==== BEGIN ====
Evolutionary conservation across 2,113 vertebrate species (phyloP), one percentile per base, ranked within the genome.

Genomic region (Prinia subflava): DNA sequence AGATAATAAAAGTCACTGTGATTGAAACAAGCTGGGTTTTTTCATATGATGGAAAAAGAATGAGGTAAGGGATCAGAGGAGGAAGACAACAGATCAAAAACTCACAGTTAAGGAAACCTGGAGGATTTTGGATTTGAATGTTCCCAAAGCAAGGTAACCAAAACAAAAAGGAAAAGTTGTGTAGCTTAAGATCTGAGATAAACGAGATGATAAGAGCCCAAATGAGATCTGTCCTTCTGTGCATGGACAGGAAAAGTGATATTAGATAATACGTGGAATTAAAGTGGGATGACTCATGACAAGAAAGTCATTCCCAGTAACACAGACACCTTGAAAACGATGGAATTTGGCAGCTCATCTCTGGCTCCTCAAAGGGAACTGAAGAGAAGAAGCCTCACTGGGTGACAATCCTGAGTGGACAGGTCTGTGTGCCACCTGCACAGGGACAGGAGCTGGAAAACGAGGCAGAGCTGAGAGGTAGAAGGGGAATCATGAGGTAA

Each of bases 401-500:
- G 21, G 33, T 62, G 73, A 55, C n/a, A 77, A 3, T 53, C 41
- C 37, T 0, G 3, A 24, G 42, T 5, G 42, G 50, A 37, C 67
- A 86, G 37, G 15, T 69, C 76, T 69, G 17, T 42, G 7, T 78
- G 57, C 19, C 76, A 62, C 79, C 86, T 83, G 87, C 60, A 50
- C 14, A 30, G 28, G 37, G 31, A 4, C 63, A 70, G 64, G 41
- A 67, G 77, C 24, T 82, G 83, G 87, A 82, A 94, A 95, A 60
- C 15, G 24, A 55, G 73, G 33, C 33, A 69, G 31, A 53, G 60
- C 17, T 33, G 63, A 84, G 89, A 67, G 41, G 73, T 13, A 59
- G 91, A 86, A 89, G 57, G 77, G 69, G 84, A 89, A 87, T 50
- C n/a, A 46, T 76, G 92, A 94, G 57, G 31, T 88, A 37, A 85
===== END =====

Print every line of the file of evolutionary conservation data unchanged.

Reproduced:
Evolutionary conservation across 2,113 vertebrate species (phyloP), one percentile per base, ranked within the genome.

Genomic region (Prinia subflava): DNA sequence AGATAATAAAAGTCACTGTGATTGAAACAAGCTGGGTTTTTTCATATGATGGAAAAAGAATGAGGTAAGGGATCAGAGGAGGAAGACAACAGATCAAAAACTCACAGTTAAGGAAACCTGGAGGATTTTGGATTTGAATGTTCCCAAAGCAAGGTAACCAAAACAAAAAGGAAAAGTTGTGTAGCTTAAGATCTGAGATAAACGAGATGATAAGAGCCCAAATGAGATCTGTCCTTCTGTGCATGGACAGGAAAAGTGATATTAGATAATACGTGGAATTAAAGTGGGATGACTCATGACAAGAAAGTCATTCCCAGTAACACAGACACCTTGAAAACGATGGAATTTGGCAGCTCATCTCTGGCTCCTCAAAGGGAACTGAAGAGAAGAAGCCTCACTGGGTGACAATCCTGAGTGGACAGGTCTGTGTGCCACCTGCACAGGGACAGGAGCTGGAAAACGAGGCAGAGCTGAGAGGTAGAAGGGGAATCATGAGGTAA

Each of bases 401-500:
- G 21, G 33, T 62, G 73, A 55, C n/a, A 77, A 3, T 53, C 41
- C 37, T 0, G 3, A 24, G 42, T 5, G 42, G 50, A 37, C 67
- A 86, G 37, G 15, T 69, C 76, T 69, G 17, T 42, G 7, T 78
- G 57, C 19, C 76, A 62, C 79, C 86, T 83, G 87, C 60, A 50
- C 14, A 30, G 28, G 37, G 31, A 4, C 63, A 70, G 64, G 41
- A 67, G 77, C 24, T 82, G 83, G 87, A 82, A 94, A 95, A 60
- C 15, G 24, A 55, G 73, G 33, C 33, A 69, G 31, A 53, G 60
- C 17, T 33, G 63, A 84, G 89, A 67, G 41, G 73, T 13, A 59
- G 91, A 86, A 89, G 57, G 77, G 69, G 84, A 89, A 87, T 50
- C n/a, A 46, T 76, G 92, A 94, G 57, G 31, T 88, A 37, A 85